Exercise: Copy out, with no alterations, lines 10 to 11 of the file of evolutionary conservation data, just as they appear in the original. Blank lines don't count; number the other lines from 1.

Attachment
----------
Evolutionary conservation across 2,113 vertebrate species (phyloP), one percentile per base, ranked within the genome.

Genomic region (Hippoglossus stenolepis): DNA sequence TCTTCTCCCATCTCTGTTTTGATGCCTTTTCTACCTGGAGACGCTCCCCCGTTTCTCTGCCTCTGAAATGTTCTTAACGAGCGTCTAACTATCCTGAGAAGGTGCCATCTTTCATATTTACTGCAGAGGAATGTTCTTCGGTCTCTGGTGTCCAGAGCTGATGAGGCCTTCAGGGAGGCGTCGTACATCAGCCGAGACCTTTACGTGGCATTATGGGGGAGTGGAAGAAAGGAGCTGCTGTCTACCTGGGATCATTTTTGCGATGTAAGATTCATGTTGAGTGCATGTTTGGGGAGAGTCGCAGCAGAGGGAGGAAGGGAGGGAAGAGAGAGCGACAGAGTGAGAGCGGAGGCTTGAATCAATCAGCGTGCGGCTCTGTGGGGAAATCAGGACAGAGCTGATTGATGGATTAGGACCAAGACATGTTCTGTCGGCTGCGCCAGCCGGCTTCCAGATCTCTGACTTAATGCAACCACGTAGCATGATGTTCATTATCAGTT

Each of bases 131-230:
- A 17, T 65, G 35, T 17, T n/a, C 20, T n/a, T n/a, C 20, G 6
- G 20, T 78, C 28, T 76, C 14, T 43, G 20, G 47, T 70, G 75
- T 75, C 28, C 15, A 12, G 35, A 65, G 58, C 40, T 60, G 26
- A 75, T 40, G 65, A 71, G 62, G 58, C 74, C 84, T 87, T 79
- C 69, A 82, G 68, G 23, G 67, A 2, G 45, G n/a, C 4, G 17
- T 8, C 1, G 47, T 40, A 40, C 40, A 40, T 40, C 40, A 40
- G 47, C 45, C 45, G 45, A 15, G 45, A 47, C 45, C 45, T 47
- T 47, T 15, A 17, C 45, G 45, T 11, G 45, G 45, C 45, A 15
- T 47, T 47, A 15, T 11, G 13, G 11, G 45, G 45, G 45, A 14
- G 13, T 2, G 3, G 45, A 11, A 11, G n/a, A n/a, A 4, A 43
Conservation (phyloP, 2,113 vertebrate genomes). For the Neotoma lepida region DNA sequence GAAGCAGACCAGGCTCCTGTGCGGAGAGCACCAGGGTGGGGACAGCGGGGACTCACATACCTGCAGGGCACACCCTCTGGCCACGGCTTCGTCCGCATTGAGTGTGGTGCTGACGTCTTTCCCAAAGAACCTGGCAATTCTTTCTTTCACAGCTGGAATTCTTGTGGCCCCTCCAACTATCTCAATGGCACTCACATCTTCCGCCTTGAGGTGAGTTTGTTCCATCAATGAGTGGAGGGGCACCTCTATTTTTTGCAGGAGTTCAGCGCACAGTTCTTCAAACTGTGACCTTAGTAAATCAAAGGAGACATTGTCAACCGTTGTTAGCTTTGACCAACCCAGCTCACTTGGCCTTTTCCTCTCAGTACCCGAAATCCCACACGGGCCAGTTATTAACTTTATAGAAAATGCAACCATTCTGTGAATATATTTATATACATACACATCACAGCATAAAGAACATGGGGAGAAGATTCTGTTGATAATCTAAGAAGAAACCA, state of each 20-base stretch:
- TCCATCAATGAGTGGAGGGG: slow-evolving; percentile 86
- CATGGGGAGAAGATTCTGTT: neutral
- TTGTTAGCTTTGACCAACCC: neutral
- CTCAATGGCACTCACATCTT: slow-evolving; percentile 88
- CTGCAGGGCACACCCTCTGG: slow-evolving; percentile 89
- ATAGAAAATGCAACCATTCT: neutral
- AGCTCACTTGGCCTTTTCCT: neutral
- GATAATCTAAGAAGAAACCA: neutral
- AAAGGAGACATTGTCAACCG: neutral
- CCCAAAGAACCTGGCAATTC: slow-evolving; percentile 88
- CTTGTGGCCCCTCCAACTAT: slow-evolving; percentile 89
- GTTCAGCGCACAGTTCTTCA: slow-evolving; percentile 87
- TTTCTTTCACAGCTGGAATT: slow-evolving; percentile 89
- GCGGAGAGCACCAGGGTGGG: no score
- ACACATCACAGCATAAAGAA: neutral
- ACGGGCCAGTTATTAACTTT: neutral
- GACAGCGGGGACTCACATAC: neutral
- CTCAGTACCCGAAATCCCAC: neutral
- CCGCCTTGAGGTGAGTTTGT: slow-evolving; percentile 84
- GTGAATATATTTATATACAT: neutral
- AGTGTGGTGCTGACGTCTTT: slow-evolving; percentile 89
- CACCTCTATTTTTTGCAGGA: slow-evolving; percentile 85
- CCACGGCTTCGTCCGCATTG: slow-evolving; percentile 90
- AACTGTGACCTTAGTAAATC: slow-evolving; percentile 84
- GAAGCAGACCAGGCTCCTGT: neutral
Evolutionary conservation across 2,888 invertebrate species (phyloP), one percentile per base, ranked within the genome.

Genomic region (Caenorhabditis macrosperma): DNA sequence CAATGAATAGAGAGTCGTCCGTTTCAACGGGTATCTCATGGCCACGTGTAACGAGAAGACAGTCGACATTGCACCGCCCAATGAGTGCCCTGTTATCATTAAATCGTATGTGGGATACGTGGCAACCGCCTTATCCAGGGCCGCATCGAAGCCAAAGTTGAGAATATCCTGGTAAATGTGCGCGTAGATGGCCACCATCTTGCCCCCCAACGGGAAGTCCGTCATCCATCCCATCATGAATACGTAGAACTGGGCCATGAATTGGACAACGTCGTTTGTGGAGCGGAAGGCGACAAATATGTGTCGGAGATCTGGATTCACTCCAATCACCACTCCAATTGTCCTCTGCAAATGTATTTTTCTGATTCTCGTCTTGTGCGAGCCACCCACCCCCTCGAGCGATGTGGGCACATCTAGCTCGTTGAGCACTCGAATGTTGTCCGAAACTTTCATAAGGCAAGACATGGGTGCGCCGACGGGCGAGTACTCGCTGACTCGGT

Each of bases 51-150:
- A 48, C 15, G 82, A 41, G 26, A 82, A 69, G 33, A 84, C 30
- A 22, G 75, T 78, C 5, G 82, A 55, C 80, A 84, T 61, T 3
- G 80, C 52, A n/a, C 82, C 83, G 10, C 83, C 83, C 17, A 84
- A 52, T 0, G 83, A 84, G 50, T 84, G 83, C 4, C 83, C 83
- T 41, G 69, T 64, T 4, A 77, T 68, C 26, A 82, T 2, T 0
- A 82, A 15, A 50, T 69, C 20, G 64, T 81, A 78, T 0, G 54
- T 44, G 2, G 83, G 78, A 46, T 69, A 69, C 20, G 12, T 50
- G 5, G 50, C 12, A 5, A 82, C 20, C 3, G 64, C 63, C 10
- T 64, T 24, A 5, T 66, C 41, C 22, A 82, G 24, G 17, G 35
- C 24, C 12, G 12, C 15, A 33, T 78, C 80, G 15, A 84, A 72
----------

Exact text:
- G 47, C 45, C 45, G 45, A 15, G 45, A 47, C 45, C 45, T 47
- T 47, T 15, A 17, C 45, G 45, T 11, G 45, G 45, C 45, A 15